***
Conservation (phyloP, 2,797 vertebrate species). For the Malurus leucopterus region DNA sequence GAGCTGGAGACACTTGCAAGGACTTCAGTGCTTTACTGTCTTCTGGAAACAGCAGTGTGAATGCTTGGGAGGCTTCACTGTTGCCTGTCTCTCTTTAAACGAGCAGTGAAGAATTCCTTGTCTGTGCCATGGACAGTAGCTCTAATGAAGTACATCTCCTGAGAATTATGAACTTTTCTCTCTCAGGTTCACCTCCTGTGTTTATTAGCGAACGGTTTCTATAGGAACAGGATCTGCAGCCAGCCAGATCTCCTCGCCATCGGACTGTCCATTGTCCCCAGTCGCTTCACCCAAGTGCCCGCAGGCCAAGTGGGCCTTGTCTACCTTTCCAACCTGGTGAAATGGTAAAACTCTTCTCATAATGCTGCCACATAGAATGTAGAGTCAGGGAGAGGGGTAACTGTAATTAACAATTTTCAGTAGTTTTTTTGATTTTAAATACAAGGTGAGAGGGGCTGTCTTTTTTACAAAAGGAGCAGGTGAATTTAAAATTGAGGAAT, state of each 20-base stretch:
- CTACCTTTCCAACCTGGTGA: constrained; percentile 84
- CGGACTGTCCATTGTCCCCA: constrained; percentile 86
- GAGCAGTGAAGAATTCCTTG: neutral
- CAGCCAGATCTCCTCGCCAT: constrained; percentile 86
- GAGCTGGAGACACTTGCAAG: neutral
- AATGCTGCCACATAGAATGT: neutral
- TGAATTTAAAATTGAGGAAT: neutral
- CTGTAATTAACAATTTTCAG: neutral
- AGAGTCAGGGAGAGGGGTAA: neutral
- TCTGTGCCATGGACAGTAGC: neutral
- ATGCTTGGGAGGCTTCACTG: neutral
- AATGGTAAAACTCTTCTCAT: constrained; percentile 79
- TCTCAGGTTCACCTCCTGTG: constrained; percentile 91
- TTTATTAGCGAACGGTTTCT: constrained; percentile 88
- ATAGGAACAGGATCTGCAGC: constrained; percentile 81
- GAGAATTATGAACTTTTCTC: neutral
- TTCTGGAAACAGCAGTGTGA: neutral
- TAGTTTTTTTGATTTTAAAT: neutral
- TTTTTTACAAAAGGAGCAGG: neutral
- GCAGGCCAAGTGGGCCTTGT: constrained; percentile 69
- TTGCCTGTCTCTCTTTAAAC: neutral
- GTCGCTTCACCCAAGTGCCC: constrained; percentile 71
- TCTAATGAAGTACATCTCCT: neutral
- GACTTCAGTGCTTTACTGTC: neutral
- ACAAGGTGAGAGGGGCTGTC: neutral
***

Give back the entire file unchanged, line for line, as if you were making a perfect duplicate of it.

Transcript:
Conservation (phyloP, 2,797 vertebrate species). For the Malurus leucopterus region DNA sequence GAGCTGGAGACACTTGCAAGGACTTCAGTGCTTTACTGTCTTCTGGAAACAGCAGTGTGAATGCTTGGGAGGCTTCACTGTTGCCTGTCTCTCTTTAAACGAGCAGTGAAGAATTCCTTGTCTGTGCCATGGACAGTAGCTCTAATGAAGTACATCTCCTGAGAATTATGAACTTTTCTCTCTCAGGTTCACCTCCTGTGTTTATTAGCGAACGGTTTCTATAGGAACAGGATCTGCAGCCAGCCAGATCTCCTCGCCATCGGACTGTCCATTGTCCCCAGTCGCTTCACCCAAGTGCCCGCAGGCCAAGTGGGCCTTGTCTACCTTTCCAACCTGGTGAAATGGTAAAACTCTTCTCATAATGCTGCCACATAGAATGTAGAGTCAGGGAGAGGGGTAACTGTAATTAACAATTTTCAGTAGTTTTTTTGATTTTAAATACAAGGTGAGAGGGGCTGTCTTTTTTACAAAAGGAGCAGGTGAATTTAAAATTGAGGAAT, state of each 20-base stretch:
- CTACCTTTCCAACCTGGTGA: constrained; percentile 84
- CGGACTGTCCATTGTCCCCA: constrained; percentile 86
- GAGCAGTGAAGAATTCCTTG: neutral
- CAGCCAGATCTCCTCGCCAT: constrained; percentile 86
- GAGCTGGAGACACTTGCAAG: neutral
- AATGCTGCCACATAGAATGT: neutral
- TGAATTTAAAATTGAGGAAT: neutral
- CTGTAATTAACAATTTTCAG: neutral
- AGAGTCAGGGAGAGGGGTAA: neutral
- TCTGTGCCATGGACAGTAGC: neutral
- ATGCTTGGGAGGCTTCACTG: neutral
- AATGGTAAAACTCTTCTCAT: constrained; percentile 79
- TCTCAGGTTCACCTCCTGTG: constrained; percentile 91
- TTTATTAGCGAACGGTTTCT: constrained; percentile 88
- ATAGGAACAGGATCTGCAGC: constrained; percentile 81
- GAGAATTATGAACTTTTCTC: neutral
- TTCTGGAAACAGCAGTGTGA: neutral
- TAGTTTTTTTGATTTTAAAT: neutral
- TTTTTTACAAAAGGAGCAGG: neutral
- GCAGGCCAAGTGGGCCTTGT: constrained; percentile 69
- TTGCCTGTCTCTCTTTAAAC: neutral
- GTCGCTTCACCCAAGTGCCC: constrained; percentile 71
- TCTAATGAAGTACATCTCCT: neutral
- GACTTCAGTGCTTTACTGTC: neutral
- ACAAGGTGAGAGGGGCTGTC: neutral